Introducing Curated #4: Key Issues on Children’s Rights in South East Europe

logo global campus

Introducing Curated #4: Key Issues on Children’s Rights in South East Europe

Welcome to our fourth Curated series, which addresses some of the key issues affecting children’s rights in South East Europe (SEE). The series marks a collaboration with the Children’s Rights Department at the Global Campus Headquarters in Venice working together with motivated and dynamic Children’s Rights Regional Officers under the Global Campus and Right Livelihood cooperation with the aim of enhancing children's rights globally.

We chose the topic of our fourth Curated series to elevate awareness of children’s rights related issues in the SEE region and the importance of preparedness to overcome them, fostering across the GC network the sense of a joint effort advocating for sustainable change in the service of children.

The seven blog posts, written by researchers from SEE, reflect legal and social challenges that children are currently facing in the region, from country-specific to more region-wide examples, each covering different spheres of children's rights.

Every Monday over the coming weeks of September and October there will be a post addressing core aspects of these issues. They concern the corporal punishment of children, the marketing practices towards children in the digital era, the phenomenon of cyberbullying, child labour among unaccompanied children on the move, Roma children’s right to education, and entitlement issues concerning free school meals.

In this context, particular attention is devoted to a range of rights under the United Nations Convention on the Rights of the Child, such as the right to life, survival, and development (Article 6), the right to protection from all forms of violence (Article 19), the right to privacy (Article 16), freedom of expression and thought (Articles 13 and 14), the right to access to media from a diversity of services (Article 17), the right of the child to be protected from economic exploitation (Article 32), the right to education (Article 28), and the right of every child to a standard of living adequate for the child's physical, mental, spiritual, moral and social development (Article 27).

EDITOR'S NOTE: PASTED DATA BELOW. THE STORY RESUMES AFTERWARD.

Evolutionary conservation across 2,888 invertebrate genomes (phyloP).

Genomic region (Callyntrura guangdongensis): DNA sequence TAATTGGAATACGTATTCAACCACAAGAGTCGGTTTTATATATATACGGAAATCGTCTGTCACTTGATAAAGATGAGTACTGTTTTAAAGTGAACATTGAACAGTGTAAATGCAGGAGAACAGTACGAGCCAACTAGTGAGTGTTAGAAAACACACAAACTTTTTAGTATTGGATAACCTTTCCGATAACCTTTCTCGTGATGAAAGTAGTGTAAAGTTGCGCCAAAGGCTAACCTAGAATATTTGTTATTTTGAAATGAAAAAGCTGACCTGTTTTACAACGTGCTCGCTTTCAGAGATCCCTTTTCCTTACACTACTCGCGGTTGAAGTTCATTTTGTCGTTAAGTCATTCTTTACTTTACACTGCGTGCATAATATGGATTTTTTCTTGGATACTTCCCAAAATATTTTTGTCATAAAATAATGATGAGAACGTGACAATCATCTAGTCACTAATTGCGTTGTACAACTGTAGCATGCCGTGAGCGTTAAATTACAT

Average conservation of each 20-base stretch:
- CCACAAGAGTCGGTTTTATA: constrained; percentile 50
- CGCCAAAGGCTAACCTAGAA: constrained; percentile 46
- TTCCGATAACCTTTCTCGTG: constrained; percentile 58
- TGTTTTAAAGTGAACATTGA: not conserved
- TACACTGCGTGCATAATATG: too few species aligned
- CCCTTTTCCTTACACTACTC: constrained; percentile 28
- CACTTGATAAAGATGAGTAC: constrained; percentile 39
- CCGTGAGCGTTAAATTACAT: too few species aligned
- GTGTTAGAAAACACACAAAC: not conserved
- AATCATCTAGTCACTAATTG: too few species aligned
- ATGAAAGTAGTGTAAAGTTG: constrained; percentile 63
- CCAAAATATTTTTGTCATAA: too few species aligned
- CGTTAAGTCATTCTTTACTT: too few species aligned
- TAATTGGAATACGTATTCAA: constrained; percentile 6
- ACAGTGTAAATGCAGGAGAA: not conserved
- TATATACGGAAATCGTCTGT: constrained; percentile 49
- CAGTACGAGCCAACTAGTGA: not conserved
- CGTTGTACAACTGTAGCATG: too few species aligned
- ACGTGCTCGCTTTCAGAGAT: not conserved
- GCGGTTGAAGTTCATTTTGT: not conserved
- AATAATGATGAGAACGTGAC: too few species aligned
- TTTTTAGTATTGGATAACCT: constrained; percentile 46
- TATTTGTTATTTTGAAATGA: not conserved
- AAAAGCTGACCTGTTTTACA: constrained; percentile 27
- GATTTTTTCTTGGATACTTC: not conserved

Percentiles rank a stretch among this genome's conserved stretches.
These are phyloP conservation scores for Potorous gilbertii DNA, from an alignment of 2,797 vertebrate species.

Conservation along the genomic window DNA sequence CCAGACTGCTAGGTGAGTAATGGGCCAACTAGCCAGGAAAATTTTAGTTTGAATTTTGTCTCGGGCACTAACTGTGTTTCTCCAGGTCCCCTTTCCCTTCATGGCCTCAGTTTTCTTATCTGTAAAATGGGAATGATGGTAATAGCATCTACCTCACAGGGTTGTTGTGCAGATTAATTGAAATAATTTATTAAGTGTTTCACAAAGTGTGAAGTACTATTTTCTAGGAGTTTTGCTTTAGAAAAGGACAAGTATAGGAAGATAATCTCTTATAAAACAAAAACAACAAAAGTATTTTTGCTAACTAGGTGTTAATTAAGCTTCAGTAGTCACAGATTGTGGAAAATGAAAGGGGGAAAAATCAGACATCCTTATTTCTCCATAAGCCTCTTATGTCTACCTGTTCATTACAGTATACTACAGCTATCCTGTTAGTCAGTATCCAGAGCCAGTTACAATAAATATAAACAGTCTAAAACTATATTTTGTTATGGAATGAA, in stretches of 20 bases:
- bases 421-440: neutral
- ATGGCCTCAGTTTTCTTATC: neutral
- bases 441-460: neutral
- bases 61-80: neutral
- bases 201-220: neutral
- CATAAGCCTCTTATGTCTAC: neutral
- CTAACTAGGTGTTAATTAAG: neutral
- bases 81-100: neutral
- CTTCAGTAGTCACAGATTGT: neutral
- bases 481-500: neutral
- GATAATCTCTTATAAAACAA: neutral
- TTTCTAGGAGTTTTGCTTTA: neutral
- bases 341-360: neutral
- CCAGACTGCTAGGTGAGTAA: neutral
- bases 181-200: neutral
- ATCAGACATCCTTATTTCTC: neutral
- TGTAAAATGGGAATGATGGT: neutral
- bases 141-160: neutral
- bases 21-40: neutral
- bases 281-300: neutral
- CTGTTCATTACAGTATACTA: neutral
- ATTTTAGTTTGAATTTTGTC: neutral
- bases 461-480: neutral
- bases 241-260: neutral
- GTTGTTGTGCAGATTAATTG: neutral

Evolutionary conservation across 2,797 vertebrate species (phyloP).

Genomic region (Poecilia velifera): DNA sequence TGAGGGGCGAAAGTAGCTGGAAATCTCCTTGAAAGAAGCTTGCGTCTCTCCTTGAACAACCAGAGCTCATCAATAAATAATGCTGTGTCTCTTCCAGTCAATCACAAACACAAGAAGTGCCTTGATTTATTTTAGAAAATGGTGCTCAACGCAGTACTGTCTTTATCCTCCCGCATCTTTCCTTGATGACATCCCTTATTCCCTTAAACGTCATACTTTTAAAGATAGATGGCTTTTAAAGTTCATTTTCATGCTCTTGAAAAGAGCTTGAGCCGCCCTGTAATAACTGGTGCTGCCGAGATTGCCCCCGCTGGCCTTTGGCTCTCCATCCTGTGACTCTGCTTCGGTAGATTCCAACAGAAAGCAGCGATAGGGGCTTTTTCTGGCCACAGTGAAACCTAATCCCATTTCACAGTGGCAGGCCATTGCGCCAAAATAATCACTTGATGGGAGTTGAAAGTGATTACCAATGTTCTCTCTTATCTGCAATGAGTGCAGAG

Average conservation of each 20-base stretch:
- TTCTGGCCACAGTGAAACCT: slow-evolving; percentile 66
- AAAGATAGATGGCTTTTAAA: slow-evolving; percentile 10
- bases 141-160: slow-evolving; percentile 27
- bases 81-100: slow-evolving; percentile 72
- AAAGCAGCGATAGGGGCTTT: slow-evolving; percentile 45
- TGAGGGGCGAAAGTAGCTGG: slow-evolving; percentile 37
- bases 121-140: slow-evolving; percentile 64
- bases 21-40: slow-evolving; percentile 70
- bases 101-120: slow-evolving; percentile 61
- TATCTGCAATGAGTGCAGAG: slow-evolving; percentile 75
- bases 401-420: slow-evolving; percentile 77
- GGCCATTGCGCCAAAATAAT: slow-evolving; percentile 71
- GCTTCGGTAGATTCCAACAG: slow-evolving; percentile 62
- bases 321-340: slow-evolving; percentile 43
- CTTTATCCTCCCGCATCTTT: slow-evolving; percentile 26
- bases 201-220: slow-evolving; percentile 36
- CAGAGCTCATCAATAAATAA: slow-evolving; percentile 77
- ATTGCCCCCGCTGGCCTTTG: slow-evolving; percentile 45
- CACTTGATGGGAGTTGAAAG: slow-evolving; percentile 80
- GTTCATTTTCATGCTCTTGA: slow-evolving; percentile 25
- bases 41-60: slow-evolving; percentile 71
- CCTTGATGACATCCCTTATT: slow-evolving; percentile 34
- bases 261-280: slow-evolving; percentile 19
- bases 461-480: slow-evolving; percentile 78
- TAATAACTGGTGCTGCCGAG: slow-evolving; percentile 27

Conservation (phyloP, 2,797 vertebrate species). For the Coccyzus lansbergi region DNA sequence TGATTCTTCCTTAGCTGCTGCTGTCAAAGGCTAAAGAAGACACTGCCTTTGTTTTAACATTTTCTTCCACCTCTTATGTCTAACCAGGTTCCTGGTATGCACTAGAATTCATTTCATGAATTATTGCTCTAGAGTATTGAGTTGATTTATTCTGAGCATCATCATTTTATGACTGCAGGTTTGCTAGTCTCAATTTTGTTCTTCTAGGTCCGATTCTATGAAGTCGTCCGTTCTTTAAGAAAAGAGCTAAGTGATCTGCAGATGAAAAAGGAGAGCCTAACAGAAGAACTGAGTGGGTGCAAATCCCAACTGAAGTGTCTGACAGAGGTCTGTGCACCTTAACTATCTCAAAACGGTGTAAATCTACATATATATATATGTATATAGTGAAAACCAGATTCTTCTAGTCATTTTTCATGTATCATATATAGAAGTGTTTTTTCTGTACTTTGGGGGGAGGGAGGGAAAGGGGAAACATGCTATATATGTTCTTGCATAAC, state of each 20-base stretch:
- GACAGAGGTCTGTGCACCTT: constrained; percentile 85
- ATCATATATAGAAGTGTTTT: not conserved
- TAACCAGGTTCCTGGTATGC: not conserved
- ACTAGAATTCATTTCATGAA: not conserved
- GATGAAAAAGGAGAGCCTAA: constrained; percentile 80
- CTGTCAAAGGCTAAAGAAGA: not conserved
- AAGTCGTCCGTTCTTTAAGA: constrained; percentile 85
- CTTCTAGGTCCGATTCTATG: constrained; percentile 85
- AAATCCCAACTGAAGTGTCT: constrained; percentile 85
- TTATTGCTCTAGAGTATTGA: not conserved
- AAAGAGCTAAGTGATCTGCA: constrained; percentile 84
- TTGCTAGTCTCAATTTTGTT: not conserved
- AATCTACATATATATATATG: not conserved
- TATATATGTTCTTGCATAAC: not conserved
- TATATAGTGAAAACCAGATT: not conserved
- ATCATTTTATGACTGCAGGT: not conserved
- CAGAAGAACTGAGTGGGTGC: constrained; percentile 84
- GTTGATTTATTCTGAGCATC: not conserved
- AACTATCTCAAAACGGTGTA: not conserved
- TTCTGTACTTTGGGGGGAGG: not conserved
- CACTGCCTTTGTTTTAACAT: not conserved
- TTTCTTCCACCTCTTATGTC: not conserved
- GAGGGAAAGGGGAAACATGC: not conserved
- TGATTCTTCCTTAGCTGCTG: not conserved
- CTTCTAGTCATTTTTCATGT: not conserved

The contributors to this new Curated section include Milena Blagojević, Xheni Alla, Mediha Arnaut Smajlović, Maja Šenk, Violeta Marković, Anida Gjurgjiali and Tamara Zrnić.

Written by Chiara Altafin and Nejira Pasic



Chiara Altafin

Chiara Altafin

Chiara Altafin is the editor-in-chief of the GC Human Rights Preparedness Blog. She works as Research Manager at the GC Headquarters in Venice and leads various research-based activities, with a primary focus on strengthening research, education, training, network-building and advocacy for the rights of children. She has also been a teaching fellow for the European Master’s in Human Rights and Democratisation (EMA) since September 2015, and in this context lectures on topics related to human rights, International and European law, conducts academic and research skills seminars, and is the academic coordinator of the Cluster on Children’s Rights.



Nejira Pasic

Nejira Pasic

Nejira Pasic is a researcher and analyst in the field of human rights and geopolitics. She works as the Children's Rights Regional Officer for the GC South East Europe, collaborating closely with the ERMA programme on implementing children's rights projects and activities into the activities of the programme. After completing her BA studies in Political Science and International Relations at the University of Buckingham, she obtained the European Regional Master's in Democracy and Human Rights in South East Europe (ERMA).

Cite as: Altafin, Chiara; Pasic, Nejira. "Introducing Curated #4: Key Issues on Children’s Rights in South East Europe", GC Human Rights Preparedness, 11 September 2023,


Add a Comment


This site is not intended to convey legal advice. Responsibility for opinions expressed in submissions published on this website rests solely with the author(s). Publication does not constitute endorsement by the Global Campus of Human Rights.

 CC-BY-NC-ND. All content of this initiative is licensed under a Creative Commons Attribution-NonCommercial-NoDerivatives 4.0 International License.

freccia sinistra

Go back to Blog

Original Page:

Go back